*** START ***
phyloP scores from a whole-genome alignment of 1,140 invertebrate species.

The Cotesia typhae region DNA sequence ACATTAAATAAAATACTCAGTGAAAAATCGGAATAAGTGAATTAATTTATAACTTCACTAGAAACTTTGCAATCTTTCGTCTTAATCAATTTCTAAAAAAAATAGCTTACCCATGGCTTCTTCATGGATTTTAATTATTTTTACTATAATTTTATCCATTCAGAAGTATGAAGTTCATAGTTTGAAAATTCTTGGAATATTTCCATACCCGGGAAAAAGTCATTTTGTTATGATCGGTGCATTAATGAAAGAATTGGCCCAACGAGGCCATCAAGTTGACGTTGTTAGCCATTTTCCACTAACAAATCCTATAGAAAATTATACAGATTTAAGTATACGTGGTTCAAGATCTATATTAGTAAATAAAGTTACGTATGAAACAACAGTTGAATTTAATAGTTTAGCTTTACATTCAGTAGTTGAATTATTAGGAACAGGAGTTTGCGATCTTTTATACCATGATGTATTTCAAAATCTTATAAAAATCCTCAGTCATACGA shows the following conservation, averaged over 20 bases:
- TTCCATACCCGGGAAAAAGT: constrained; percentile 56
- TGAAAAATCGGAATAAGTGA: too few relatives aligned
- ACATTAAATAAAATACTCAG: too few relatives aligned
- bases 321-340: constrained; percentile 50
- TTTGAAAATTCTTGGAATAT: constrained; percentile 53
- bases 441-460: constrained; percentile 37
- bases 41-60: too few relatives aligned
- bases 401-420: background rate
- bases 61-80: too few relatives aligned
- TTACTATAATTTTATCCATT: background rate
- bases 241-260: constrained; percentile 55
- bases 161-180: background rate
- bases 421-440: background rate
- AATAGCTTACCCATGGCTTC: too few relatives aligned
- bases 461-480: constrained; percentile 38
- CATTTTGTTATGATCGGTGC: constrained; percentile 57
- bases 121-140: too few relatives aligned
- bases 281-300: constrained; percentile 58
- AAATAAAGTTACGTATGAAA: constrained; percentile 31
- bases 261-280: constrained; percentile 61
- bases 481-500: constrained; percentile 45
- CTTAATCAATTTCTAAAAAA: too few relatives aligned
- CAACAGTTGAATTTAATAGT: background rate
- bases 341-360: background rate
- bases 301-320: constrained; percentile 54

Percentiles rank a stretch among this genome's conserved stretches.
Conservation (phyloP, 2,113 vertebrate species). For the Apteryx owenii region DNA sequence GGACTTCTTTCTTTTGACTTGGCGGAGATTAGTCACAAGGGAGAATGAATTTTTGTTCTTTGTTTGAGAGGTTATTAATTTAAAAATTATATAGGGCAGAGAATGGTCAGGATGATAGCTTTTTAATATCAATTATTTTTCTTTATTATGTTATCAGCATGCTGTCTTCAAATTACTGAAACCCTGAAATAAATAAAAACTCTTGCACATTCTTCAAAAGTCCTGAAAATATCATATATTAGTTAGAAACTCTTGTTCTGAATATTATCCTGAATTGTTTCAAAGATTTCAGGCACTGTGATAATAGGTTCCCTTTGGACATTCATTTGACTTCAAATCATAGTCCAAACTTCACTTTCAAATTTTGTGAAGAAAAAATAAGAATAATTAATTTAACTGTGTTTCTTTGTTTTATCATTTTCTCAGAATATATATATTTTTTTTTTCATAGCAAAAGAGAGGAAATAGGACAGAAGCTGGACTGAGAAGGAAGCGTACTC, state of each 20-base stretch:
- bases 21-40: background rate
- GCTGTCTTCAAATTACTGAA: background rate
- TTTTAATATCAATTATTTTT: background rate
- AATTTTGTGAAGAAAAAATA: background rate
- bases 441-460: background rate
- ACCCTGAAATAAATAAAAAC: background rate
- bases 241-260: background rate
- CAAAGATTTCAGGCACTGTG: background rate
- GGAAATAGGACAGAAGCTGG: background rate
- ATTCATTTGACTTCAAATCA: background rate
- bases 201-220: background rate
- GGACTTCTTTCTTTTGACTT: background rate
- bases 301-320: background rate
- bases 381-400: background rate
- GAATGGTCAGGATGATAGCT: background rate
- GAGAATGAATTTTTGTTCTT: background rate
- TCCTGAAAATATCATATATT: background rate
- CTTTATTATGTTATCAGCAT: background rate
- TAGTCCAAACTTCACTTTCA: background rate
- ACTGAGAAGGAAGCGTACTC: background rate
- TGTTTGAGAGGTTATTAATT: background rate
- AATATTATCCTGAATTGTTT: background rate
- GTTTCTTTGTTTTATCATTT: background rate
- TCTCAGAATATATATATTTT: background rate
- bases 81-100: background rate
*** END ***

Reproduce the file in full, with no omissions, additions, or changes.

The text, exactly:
phyloP scores from a whole-genome alignment of 1,140 invertebrate species.

The Cotesia typhae region DNA sequence ACATTAAATAAAATACTCAGTGAAAAATCGGAATAAGTGAATTAATTTATAACTTCACTAGAAACTTTGCAATCTTTCGTCTTAATCAATTTCTAAAAAAAATAGCTTACCCATGGCTTCTTCATGGATTTTAATTATTTTTACTATAATTTTATCCATTCAGAAGTATGAAGTTCATAGTTTGAAAATTCTTGGAATATTTCCATACCCGGGAAAAAGTCATTTTGTTATGATCGGTGCATTAATGAAAGAATTGGCCCAACGAGGCCATCAAGTTGACGTTGTTAGCCATTTTCCACTAACAAATCCTATAGAAAATTATACAGATTTAAGTATACGTGGTTCAAGATCTATATTAGTAAATAAAGTTACGTATGAAACAACAGTTGAATTTAATAGTTTAGCTTTACATTCAGTAGTTGAATTATTAGGAACAGGAGTTTGCGATCTTTTATACCATGATGTATTTCAAAATCTTATAAAAATCCTCAGTCATACGA shows the following conservation, averaged over 20 bases:
- TTCCATACCCGGGAAAAAGT: constrained; percentile 56
- TGAAAAATCGGAATAAGTGA: too few relatives aligned
- ACATTAAATAAAATACTCAG: too few relatives aligned
- bases 321-340: constrained; percentile 50
- TTTGAAAATTCTTGGAATAT: constrained; percentile 53
- bases 441-460: constrained; percentile 37
- bases 41-60: too few relatives aligned
- bases 401-420: background rate
- bases 61-80: too few relatives aligned
- TTACTATAATTTTATCCATT: background rate
- bases 241-260: constrained; percentile 55
- bases 161-180: background rate
- bases 421-440: background rate
- AATAGCTTACCCATGGCTTC: too few relatives aligned
- bases 461-480: constrained; percentile 38
- CATTTTGTTATGATCGGTGC: constrained; percentile 57
- bases 121-140: too few relatives aligned
- bases 281-300: constrained; percentile 58
- AAATAAAGTTACGTATGAAA: constrained; percentile 31
- bases 261-280: constrained; percentile 61
- bases 481-500: constrained; percentile 45
- CTTAATCAATTTCTAAAAAA: too few relatives aligned
- CAACAGTTGAATTTAATAGT: background rate
- bases 341-360: background rate
- bases 301-320: constrained; percentile 54

Percentiles rank a stretch among this genome's conserved stretches.
Conservation (phyloP, 2,113 vertebrate species). For the Apteryx owenii region DNA sequence GGACTTCTTTCTTTTGACTTGGCGGAGATTAGTCACAAGGGAGAATGAATTTTTGTTCTTTGTTTGAGAGGTTATTAATTTAAAAATTATATAGGGCAGAGAATGGTCAGGATGATAGCTTTTTAATATCAATTATTTTTCTTTATTATGTTATCAGCATGCTGTCTTCAAATTACTGAAACCCTGAAATAAATAAAAACTCTTGCACATTCTTCAAAAGTCCTGAAAATATCATATATTAGTTAGAAACTCTTGTTCTGAATATTATCCTGAATTGTTTCAAAGATTTCAGGCACTGTGATAATAGGTTCCCTTTGGACATTCATTTGACTTCAAATCATAGTCCAAACTTCACTTTCAAATTTTGTGAAGAAAAAATAAGAATAATTAATTTAACTGTGTTTCTTTGTTTTATCATTTTCTCAGAATATATATATTTTTTTTTTCATAGCAAAAGAGAGGAAATAGGACAGAAGCTGGACTGAGAAGGAAGCGTACTC, state of each 20-base stretch:
- bases 21-40: background rate
- GCTGTCTTCAAATTACTGAA: background rate
- TTTTAATATCAATTATTTTT: background rate
- AATTTTGTGAAGAAAAAATA: background rate
- bases 441-460: background rate
- ACCCTGAAATAAATAAAAAC: background rate
- bases 241-260: background rate
- CAAAGATTTCAGGCACTGTG: background rate
- GGAAATAGGACAGAAGCTGG: background rate
- ATTCATTTGACTTCAAATCA: background rate
- bases 201-220: background rate
- GGACTTCTTTCTTTTGACTT: background rate
- bases 301-320: background rate
- bases 381-400: background rate
- GAATGGTCAGGATGATAGCT: background rate
- GAGAATGAATTTTTGTTCTT: background rate
- TCCTGAAAATATCATATATT: background rate
- CTTTATTATGTTATCAGCAT: background rate
- TAGTCCAAACTTCACTTTCA: background rate
- ACTGAGAAGGAAGCGTACTC: background rate
- TGTTTGAGAGGTTATTAATT: background rate
- AATATTATCCTGAATTGTTT: background rate
- GTTTCTTTGTTTTATCATTT: background rate
- TCTCAGAATATATATATTTT: background rate
- bases 81-100: background rate